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New EU growth strategy to be based on 'competitive sustainability'

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New EU growth strategy to be based on 'competitive sustainability'

Gentiloni - Dombrovskis - Photo EC

(BRUSSELS) - The new von der Leyen Commission presented a rebooted growth strategy Tuesday focused on promoting competitive sustainability and building a European economy 'that works for people and the planet'.

The Annual Sustainable Growth Strategy sets out the economic and employment policy strategy for the EU, placing sustainability and social inclusion at the heart of the EU's economic policy-making, in line with the priorities of the European Green Deal recently unveiled.

The Commission says its news strategy aims to 'ensure that Europe remains the home of the world's most advanced welfare systems, becomes the first climate-neutral continent and is a vibrant hub of innovation and competitive entrepreneurship'.

It is also geared towards helping the EU and Member States achieve the United Nations Sustainable Development Goals, which the Commission is integrating into the European Semester for the first time.

Valdis Dombrovskis, Executive Vice-President for An Economy that Works for People said: "A profound transformation of our economic model is underway. Climate change, digitalisation and changing demographics require us to adapt our economic policy, so that Europe remains a competitive force on the world stage and does so in a way that's sustainable and fair. At the same time, we need EU countries to strengthen their defences against the global risks on the horizon. I invite countries with fiscal space to further boost investment and those with a high level of debt to bring it down."

"Starting today, we place the climate transition at the heart of our economic governance," said the new Economy Commissioner Paolo Gentiloni: "One of my top priorities in the first year of my mandate will be to integrate the UN's Sustainable Development Goals into the European Semester. It is vital that we make a success of this important change to European economic policymaking."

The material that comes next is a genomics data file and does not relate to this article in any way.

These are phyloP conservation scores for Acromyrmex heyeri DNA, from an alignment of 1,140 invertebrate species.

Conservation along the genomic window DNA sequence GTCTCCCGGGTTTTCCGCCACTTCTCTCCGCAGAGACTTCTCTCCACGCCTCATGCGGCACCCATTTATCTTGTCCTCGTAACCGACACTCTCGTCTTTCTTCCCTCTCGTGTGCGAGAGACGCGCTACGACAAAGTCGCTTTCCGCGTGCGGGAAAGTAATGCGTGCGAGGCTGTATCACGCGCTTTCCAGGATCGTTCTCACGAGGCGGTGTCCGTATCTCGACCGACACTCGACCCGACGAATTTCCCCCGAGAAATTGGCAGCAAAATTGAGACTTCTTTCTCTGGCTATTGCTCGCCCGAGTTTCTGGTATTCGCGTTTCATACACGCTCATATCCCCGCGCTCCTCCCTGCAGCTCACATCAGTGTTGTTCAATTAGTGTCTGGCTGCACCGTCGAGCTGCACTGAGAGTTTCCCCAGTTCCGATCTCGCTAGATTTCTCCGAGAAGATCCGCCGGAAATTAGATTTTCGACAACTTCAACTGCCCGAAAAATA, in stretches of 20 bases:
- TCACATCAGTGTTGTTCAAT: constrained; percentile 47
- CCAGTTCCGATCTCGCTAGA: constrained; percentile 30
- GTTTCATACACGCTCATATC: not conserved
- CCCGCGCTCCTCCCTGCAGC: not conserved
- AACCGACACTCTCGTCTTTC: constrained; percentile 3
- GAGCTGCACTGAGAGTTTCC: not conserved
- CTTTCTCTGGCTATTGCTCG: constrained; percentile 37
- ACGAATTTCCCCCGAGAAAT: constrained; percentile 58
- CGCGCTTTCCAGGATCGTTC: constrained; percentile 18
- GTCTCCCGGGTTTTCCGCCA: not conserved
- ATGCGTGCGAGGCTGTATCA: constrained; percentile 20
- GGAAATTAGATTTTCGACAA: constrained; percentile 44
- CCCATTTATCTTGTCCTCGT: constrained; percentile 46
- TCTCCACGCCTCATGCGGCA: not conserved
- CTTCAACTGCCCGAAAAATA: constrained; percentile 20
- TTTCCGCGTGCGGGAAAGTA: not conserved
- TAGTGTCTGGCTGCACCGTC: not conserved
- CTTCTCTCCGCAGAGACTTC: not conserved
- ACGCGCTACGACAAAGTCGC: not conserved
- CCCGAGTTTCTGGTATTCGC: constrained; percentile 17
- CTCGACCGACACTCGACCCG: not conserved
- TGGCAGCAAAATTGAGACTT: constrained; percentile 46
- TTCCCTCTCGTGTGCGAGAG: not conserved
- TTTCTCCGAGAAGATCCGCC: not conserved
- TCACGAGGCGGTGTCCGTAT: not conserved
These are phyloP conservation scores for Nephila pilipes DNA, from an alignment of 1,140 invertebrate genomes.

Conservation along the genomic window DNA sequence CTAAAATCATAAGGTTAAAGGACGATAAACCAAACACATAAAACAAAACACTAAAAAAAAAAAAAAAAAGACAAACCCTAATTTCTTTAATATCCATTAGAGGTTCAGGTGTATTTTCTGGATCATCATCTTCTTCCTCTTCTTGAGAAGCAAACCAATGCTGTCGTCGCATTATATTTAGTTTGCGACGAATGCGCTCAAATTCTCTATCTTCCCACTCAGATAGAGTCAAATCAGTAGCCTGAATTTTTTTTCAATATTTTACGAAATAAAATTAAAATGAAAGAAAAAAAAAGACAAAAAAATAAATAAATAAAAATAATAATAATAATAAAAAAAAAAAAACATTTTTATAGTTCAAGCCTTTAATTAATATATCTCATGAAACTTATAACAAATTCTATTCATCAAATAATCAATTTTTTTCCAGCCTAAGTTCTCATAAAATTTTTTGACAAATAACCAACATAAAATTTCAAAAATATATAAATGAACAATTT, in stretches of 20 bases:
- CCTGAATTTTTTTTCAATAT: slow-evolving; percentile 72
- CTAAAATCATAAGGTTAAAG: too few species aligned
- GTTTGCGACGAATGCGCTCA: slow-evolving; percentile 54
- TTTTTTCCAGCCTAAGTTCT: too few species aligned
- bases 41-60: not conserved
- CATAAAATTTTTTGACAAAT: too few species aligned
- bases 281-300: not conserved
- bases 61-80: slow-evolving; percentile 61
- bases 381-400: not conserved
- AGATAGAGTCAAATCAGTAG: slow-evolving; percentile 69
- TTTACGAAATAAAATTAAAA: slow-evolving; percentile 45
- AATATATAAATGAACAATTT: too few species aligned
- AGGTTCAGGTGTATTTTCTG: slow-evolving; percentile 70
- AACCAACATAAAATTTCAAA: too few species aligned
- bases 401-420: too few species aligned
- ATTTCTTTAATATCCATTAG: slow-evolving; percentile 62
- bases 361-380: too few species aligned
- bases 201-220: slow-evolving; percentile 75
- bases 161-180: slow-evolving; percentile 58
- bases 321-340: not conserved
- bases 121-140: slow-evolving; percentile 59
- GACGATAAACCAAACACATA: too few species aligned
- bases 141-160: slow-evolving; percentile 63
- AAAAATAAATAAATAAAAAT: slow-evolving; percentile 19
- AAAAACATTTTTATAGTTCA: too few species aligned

The Annual Sustainable Growth Strategy encompasses four interrelated and mutually reinforcing dimensions to addresses long-term challenges. These dimensions should guide structural reforms, employment policies, investments and responsible fiscal policies across all Member States to deliver an economy that works for people and the planet. The four dimensions are: environmental sustainability; productivity gains; fairness; and macroeconomic stability.

The European Semester will place a stronger focus on environmental sustainability by providing specific guidance to Member States on where structural reforms and investment towards a sustainable economic model are most needed. The policy guidance under the European Semester will also help to spur productivity gains: it will promote investment and structural reforms to foster research and innovation, improve access to finance, enhance the functioning of product and services markets, and remove bottlenecks in the business environment.

Fairness should be safeguarded through the implementation of social policies to guarantee fair working conditions for all and to allow people to adapt to changing circumstances at a time of important transformations. Macroeconomic stability should be preserved by respecting the fiscal rules, while using the full flexibility built into them, addressing imbalances and completing Europe's Economic and Monetary Union (EMU).

The European Council is now invited to endorse the sustainable growth strategy presented today.

The Commission says Member States should take account of the priorities identified by the Commission in its sustainable growth strategy in their national policies and strategies, as set out in their Stability or Convergence Programmes and their National Reform Programmes which they will submit next year. On that basis, the Commission is to propose Country-Specific Recommendations (CSRs) as part of the European Semester Spring Package. The CSRs will be adopted by the Member States in the Council. Member States are thus ultimately responsible for their content and implementation.

European Semester Autumn 2019 Package: background guide

Annual Sustainable Growth Strategy 2020


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